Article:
Explorations in Theology

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Church of Elsewhere

Much of what I pick up on the soles of my feet is something to be washed off, but at times the dust, the residue of history and kingdom moments I pass through I want to accumulate, I want to bring this with me so that it colours where I go, who I meet and what I do. This is not something you can do with the stuff you need to wash off, it wont be appreciated.

Sometimes we feel a need to visit places, touch the land, meet the people in the hope that pollination takes place. That we become infected with what has infected them and in so doing become transformed, progressed, better enabled to be what we are meant to be, in the service of others.

I had a lovely friend called Zoe who signed up for a discipleship and missions programme where you could make suggestions of where you would want to be for a period of active mission. She wanted to join a dynamic bunch doing education in schools on England’s south coast, instead she woke up to see a cow outside her window in Wales. Amazingly, a place she would stay for more than a decade.

The Jesus followers there were a prayerful prophetically, sensitive bunch called Antioch in Llanelli. At times their prophetic insights were put into video format to be passed around the country like yeast. I liked their symbolism a lot, one of these was the sole of a boot saying ‘dreams with tread on for new terrain.

I think this notion resonated with people, rejected any idea that they had arrived. It suggested that the journey was ongoing and that we needed to prepare for new things.

Perhaps the boots with fresh tread indicated that it was going to be a long walk out, in and through the creation.

I felt I needed to connect with and touch what they were about. I loved it when we got to pray together, I also loved walking down the steps of a local river where hundreds would have queued during the historical revival, to be immersed in the makeshift baptismal. I wanted some of the history to be carried on my feet.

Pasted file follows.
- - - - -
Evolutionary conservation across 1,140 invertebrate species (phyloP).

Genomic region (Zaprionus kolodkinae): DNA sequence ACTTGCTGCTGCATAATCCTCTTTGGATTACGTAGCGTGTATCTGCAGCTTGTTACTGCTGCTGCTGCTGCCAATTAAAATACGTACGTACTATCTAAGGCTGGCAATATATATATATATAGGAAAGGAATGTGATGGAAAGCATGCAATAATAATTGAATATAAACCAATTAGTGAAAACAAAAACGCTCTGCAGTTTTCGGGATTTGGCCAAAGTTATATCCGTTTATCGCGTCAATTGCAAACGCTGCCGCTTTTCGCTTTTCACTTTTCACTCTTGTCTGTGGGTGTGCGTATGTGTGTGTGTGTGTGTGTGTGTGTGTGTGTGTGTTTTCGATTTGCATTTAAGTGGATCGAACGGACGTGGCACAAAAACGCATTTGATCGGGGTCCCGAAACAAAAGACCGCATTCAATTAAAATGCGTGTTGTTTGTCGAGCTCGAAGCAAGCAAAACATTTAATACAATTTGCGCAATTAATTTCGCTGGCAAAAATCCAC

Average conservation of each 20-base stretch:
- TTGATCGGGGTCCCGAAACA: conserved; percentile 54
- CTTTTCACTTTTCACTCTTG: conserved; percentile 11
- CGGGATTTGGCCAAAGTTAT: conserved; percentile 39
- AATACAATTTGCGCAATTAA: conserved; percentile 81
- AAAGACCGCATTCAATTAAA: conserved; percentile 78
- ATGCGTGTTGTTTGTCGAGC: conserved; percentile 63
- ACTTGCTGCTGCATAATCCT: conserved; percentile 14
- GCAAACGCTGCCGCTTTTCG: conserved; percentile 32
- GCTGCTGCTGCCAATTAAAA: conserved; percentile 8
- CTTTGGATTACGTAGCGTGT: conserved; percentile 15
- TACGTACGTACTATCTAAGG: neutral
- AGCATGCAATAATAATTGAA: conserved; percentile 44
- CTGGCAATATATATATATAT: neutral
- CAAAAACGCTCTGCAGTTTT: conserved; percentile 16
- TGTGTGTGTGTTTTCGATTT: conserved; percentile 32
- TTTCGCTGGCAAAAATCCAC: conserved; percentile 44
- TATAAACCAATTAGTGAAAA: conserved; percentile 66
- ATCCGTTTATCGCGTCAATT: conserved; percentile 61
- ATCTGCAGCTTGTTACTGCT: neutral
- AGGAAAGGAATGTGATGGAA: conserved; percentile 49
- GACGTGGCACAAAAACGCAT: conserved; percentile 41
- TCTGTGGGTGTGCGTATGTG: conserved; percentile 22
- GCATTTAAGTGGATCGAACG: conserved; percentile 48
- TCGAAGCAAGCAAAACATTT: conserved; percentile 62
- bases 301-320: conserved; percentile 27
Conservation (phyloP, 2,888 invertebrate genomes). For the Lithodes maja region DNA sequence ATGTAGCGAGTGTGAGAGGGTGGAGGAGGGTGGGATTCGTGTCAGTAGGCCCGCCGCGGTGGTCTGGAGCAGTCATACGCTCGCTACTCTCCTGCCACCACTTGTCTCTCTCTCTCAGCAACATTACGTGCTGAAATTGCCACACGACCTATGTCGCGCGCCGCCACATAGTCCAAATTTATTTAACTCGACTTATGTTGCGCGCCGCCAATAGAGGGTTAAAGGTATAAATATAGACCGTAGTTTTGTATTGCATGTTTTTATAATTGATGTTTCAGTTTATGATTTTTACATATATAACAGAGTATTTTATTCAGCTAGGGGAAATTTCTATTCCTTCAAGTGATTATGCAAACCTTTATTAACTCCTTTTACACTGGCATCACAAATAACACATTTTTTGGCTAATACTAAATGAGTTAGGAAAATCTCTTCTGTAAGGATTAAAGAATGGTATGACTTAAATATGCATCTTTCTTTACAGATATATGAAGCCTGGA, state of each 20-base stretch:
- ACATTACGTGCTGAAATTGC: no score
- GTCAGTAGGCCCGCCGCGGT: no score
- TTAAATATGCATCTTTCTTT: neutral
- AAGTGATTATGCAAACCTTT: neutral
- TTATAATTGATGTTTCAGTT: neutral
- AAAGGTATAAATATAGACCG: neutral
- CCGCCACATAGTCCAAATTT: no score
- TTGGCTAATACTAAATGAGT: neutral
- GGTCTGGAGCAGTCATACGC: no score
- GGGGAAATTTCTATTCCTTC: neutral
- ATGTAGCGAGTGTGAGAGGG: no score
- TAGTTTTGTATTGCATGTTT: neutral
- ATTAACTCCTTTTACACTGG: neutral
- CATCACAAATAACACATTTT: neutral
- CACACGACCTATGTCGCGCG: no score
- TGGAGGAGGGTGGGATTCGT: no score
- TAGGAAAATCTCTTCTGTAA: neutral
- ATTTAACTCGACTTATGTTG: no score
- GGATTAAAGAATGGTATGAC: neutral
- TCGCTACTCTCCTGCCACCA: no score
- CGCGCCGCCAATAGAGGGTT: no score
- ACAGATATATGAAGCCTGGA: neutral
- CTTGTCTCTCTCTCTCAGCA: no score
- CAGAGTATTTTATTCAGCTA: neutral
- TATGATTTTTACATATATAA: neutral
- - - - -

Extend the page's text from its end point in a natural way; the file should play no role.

However it was one of the prophetic, poetic videos which would impact me the most and adhere itself to my journey.

The premise was that God had placed Jesus as head of his church, his body, which was the fullness of him in and through the creation. (“And God put all things under [Jesus’] feet and gave him as head over all things to the church, which is his body, the fullness of him who fills all in all.”

It was a visit to that verse which brought out the sense that the body was the mobile, integrated aspect of himself through all things, through the creation and through the life and work spheres. This imagery seemed to be the opposite of the church I knew and the one that dominates the landscape. What I saw all around me, I had for a long time referred to as the church of elsewhere.

Perhaps, I can qualify that statement a little more by saying I had experienced several group settings where I would ask those gathered what they considered to be the spheres of society and each time it would be the same, education, healthcare, business, family and church.

The problem for me here is that it was my firm belief that “church” was never to occupy a sphere of its own, but instead have fully embedded itself in all of the actual spheres of life and society. The challenge or should I say challenging question in the video was ‘what does it mean to be the fullness of him in and through education? (cue teachers voice), healthcare? (cue doctors voice), gypsy sites (cue roma) etc

To be honest, because of our occupation and strong orbit around church as a sphere, as church of elsewhere, this is actually a question that still, 2000 years on, we are unable to fully respond to.

I used to be involved in church networks and pastors networks, which I foolishly felt was a gathering of those charged with reaching and transforming our locality.

After the ritual of the male voice choir worship session at one of these, I was allowed to ask a question:

  • Do we believe that our missiology informs our ecclesiology…
  • That those we wish to reach and serve in ‘the mission’, shapes and informs how we ‘do church’?

Almost everyone nodded, in that ‘but of course’ kind of affirming manner.